Back in the metrology session Yoshihiko Fujimori of Nikon introduced a new tool for high-density CD measurements on the wafer. The paper was sparse on some important details, but the tool reminded me of a crystallography setup, measuring the diffraction pattern of the whole patterned wafer with variable wafer and detector angles. (The name AMI-5700, along with a marketing picture, indicated at least close to commercial readiness.) A full wafer, up to 100,000 points, can be measured in a couple of minutes. That means about a 1 mm spatial resolution, and it is obviously limited to periodic structures (and so memory chips). The key idea appears to be correlating various “signals” coming from the detected diffraction pattern with SEM-based measurements of CD in a previous calibration step. Then a measurement of that signal across the wafer is used to infer CD variation across the wafer. Like all such techniques, the two key questions are sensitivity to noise, and sensitivity to other systematic variations (such as an underlying film thickness) that might also impact the signal being monitored. These problems have bedeviled other similar attempts in the past.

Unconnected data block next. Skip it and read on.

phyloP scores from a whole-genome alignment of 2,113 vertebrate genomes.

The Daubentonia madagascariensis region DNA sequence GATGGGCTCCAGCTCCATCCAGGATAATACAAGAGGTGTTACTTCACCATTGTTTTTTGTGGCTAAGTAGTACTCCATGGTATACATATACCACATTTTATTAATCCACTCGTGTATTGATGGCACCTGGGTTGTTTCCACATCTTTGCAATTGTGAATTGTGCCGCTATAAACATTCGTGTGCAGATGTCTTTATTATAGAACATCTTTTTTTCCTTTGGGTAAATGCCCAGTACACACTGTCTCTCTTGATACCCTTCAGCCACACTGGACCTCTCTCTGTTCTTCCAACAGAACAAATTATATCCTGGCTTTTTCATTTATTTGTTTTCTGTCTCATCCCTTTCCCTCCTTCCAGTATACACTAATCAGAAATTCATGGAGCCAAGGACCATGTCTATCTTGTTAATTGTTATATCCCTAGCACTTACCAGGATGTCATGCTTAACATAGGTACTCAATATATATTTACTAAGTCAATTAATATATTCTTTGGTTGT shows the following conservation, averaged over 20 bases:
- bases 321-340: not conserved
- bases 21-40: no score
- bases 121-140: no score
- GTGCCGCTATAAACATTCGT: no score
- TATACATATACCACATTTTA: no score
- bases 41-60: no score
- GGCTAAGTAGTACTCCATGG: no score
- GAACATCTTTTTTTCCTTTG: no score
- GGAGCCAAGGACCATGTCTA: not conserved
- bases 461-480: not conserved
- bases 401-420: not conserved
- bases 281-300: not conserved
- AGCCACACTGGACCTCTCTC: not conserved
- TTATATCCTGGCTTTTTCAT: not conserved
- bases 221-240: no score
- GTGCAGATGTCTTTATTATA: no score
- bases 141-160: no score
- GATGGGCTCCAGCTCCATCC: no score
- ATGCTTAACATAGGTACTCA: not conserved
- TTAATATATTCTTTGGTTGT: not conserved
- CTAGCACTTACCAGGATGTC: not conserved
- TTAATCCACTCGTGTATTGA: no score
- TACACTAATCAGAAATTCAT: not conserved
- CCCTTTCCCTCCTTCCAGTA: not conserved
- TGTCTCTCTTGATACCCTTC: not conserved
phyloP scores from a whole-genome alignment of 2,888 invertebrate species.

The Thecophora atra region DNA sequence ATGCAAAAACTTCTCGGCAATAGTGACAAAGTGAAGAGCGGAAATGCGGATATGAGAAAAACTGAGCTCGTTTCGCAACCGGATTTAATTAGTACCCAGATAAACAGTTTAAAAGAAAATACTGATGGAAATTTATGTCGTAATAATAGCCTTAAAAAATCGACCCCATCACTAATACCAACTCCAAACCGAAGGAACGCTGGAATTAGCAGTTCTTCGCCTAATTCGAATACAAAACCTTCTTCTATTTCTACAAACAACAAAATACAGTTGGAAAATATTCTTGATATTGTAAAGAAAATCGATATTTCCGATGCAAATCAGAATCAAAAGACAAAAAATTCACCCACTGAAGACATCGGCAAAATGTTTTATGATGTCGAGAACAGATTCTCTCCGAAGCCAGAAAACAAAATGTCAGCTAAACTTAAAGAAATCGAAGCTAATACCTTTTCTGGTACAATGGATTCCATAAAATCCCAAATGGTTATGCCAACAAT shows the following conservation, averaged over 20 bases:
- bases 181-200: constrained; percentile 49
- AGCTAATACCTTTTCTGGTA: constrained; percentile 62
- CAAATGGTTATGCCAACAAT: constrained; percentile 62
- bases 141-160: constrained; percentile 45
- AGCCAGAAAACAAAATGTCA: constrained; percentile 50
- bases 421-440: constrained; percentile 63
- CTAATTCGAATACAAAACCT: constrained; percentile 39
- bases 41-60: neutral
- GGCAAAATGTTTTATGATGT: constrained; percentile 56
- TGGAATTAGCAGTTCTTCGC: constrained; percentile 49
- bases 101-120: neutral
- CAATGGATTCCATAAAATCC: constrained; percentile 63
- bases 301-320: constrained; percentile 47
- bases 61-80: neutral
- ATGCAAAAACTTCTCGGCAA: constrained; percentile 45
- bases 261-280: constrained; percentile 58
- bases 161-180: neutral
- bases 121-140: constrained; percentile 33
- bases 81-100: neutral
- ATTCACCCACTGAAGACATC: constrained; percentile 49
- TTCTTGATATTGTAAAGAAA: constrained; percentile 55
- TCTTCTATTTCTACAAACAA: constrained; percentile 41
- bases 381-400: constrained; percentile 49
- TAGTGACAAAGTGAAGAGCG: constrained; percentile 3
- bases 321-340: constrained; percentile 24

Gian Lorusso of imec gave a fast-paced overview of the metrology of thin versions of the dry Lam Research resist. As Gian has shown in the past, low signal-to-noise ratio CD-SEM images that often result from very thin resist patterns can make accurate metrology difficult (even when using state-of-the art metrology software from Fractilia!). The main message from this paper is the happy fact that the Lam dry resist offers fairly high material contrast in the SEM, making measurement of even 10 nm thick resist patterns acceptable at normal SEM settings (such as 16 frames of averaging).